Augustin still believes in open source values

Summary:Businesses get the most protection from the GPL, he insisted. "They get protection from competition." The license's insistance on reciprocity means no one can take the code you wrote, tweak it, then compete with you.

To get, first give.

It's among the oldest Internet values. But having gone through the dot boom, the dot bust, and beyond, VA Linux founder Larry Augustin says it's still the key to success.

I caught up with Augustin, who left his full-time role at VA in 2002 (he's still on the board) and now makes his living as a venture consultant and board member in the San Francisco Bay Area, between meetings and found his ideals are intact. Among the open source start-ups he works with are Hyperic, Xensource, SugarCRM, Fonality, and Medsphere.

In Augustin's view open source development became a necessity in the 1990s when the cost of marketing a program came to exceed the cost of creating it. "My favorite is Salesforce.com. In 1995 they spent under $10 million in R&D and over $100 million in sales and marketing. That doesn’t’ work.

"Open source enables people to reach all those customers. It’s a distribution model. The people who create great software can now reach the rest of the world."

Businesses get the most protection from the GPL, he insisted. "They get protection from competition." The license's insistance on reciprocity means no one can take the code you wrote, tweak it, then compete with you.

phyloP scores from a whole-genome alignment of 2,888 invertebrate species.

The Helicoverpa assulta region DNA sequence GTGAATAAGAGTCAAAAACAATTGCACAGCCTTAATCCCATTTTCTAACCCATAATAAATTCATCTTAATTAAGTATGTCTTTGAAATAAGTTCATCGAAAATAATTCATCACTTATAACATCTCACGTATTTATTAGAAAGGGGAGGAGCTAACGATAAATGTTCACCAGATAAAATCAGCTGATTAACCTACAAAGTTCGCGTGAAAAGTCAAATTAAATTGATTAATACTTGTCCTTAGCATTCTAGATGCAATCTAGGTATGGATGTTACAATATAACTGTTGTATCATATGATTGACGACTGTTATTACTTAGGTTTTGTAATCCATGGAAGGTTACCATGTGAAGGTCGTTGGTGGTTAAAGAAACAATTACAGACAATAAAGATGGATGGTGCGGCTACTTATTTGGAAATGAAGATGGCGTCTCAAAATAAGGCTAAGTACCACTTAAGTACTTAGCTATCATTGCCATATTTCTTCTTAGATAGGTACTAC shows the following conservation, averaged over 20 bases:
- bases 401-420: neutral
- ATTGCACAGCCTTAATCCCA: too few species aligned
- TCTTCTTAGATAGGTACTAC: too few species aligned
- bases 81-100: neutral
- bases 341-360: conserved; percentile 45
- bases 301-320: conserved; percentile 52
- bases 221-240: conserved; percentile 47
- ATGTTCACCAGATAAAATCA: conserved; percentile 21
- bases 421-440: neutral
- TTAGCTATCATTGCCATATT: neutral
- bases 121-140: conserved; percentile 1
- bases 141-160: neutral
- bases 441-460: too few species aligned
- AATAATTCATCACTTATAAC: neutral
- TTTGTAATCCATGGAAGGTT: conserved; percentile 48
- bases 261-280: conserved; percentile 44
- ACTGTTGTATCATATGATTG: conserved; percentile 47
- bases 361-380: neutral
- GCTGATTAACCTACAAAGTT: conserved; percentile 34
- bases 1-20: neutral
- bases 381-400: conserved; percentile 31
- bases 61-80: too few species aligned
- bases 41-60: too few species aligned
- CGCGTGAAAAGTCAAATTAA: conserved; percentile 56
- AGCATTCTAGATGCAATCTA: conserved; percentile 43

As to VA Linux, which went south after trying to make it in hardware, "There was a window where the world wanted a hardware supplier who could deliver high density rackmounts optimized and supporting Linux. When we went through the dot com crash the customers who wanted that went away." The world has changed since then, he added. "It’s incredibly tough right now to be a hardware supplier."

Perhaps his most interesting statements concerned the "threat" of competition from India and China. If they want traction in the software market they, too, need to give a little bit.

"I still don’t see many people from India and China contributing to open source. It’s when the people in those countries get into the process that you’ll see things. It’s not going to happen until you see the contribution level increase."

Topics: Open Source

About

Dana Blankenhorn has been a business journalist since 1978, and has covered technology since 1982. He launched the Interactive Age Daily, the first daily coverage of the Internet to launch with a magazine, in September 1994.

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